Danielle Farley, who graduated from Fort Zumwalt South High and now attends Millikin University, worked with Crisis Nursery in Wentzville, an agency committed to the prevention of child abuse and neglect, to earn her Gold Award. She built a bookshelf and collected donated books for the organization’s clients to borrow and enjoy. She also created a pamphlet to help others recognize and address domestic violence.
Timberland High graduate Michelle Fritsche worked with the Wentzville Parks Department to create a flower garden designed to increase recycling in her community. In addition to making stepping stones out of plastic bags and signs with recycling facts and statistics, Fritsche also planted flowers and a tree for visitors of the garden to enjoy.
Less than 1 percent of all Girl Scouts earn the Gold Award, which puts those girls among an exceptional group of women who have used their knowledge and leadership skills to make a difference in the world.
Holt senior named as U.S. Presidential Scholars candidate
Holt senior Robert Griesenauer has been selected as a candidate for the U.S. Presidential Scholars Program.
The program, established in 1964 by executive order of the president, recognizes and honors some of the nation’s most distinguished graduating high school seniors. Scholars are chosen on the basis of their accomplishments in academic and artistic success, leadership, and involvement in school and the community.
“I was honored when I found out I was selected as a candidate for the U.S. Presidential Scholars Program,” Griesenauer said. “To be one of 4,000 seniors selected out of millions of soon-to-be high school graduates feels like a great accomplishment.”
Principal allows students to tape her to a wall
It happens from time to time – we get stuck.
We can be stuck in traffic, stuck at home in a snowstorm, or stuck in a line at the cafeteria. But if you make a promise to some students at Harvest Ridge Elementary, you might just get stuck to the wall.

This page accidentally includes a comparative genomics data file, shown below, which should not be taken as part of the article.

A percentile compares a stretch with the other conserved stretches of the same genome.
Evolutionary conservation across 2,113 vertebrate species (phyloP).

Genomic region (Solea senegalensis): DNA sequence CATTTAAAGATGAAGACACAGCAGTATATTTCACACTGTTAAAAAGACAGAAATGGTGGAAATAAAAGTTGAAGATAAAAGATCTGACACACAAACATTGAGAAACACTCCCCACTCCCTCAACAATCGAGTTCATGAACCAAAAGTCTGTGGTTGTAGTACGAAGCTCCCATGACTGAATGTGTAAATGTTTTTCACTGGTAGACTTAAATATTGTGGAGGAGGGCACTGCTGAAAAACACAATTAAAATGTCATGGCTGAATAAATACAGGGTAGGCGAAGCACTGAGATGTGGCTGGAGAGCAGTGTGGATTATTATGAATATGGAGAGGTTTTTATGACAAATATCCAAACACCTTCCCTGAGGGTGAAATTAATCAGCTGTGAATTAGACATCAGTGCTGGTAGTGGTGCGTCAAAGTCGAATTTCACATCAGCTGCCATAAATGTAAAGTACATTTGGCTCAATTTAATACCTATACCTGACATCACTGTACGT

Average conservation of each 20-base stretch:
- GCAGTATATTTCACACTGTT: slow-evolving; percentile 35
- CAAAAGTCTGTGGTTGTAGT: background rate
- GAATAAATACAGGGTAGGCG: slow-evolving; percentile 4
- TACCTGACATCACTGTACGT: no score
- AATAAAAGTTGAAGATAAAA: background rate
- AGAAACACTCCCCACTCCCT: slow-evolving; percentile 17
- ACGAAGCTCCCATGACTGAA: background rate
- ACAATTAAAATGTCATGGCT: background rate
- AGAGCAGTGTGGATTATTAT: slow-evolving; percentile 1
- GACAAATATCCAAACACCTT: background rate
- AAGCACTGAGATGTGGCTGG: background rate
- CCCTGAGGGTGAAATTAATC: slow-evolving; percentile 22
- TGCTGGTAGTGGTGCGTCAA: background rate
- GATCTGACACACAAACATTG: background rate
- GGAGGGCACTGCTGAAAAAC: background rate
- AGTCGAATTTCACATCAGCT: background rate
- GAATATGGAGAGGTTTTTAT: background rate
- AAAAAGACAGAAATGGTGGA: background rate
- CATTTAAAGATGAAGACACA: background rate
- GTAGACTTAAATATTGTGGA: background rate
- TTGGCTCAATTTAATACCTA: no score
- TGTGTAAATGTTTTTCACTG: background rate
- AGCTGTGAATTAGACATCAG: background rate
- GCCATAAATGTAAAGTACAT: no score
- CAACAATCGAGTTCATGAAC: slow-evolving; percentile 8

Dr. Natalie DeWeese, Harvest Ridge principal, challenged her students that if they could reach a goal of $500 in donations to Special Olympics, she would allow them to duct tape her to the wall of the school gym. The Harvest Ridge community rallied as a result, raising more than $2,000 by paying to participate in Spirit days, and by purchasing raffle tickets for a chance physically tape a staff member to a wall in the gym.
Not everyone was initially sold on the idea. One staff member playfully said she’d “rather kiss a pig” than get duct taped to a wall. Well, someone found a pig.
Being a great sport, Joni Beck, assistant principal at Harvest Ridge, stood by her word and kissed a pot-bellied pig in honor of the kids’ donations.
Dr. Curtis Cain, Superintendent of the Wentzville School District, has been recognized by the Missouri Association of School Administrators for outstanding performance as a new superintendent.
The award is given in recognition of outstanding performance in the demonstration of those skills that reflect the best in educational leadership.
Cain has served as superintendent in the district since July 2013. During that time, the district has added over 1,100 students and continues to be the fastest growing school district in the state. Student assessment scores continue to be in the top 10 percent and the district has been recognized by St. Charles County as a leader in STEM education.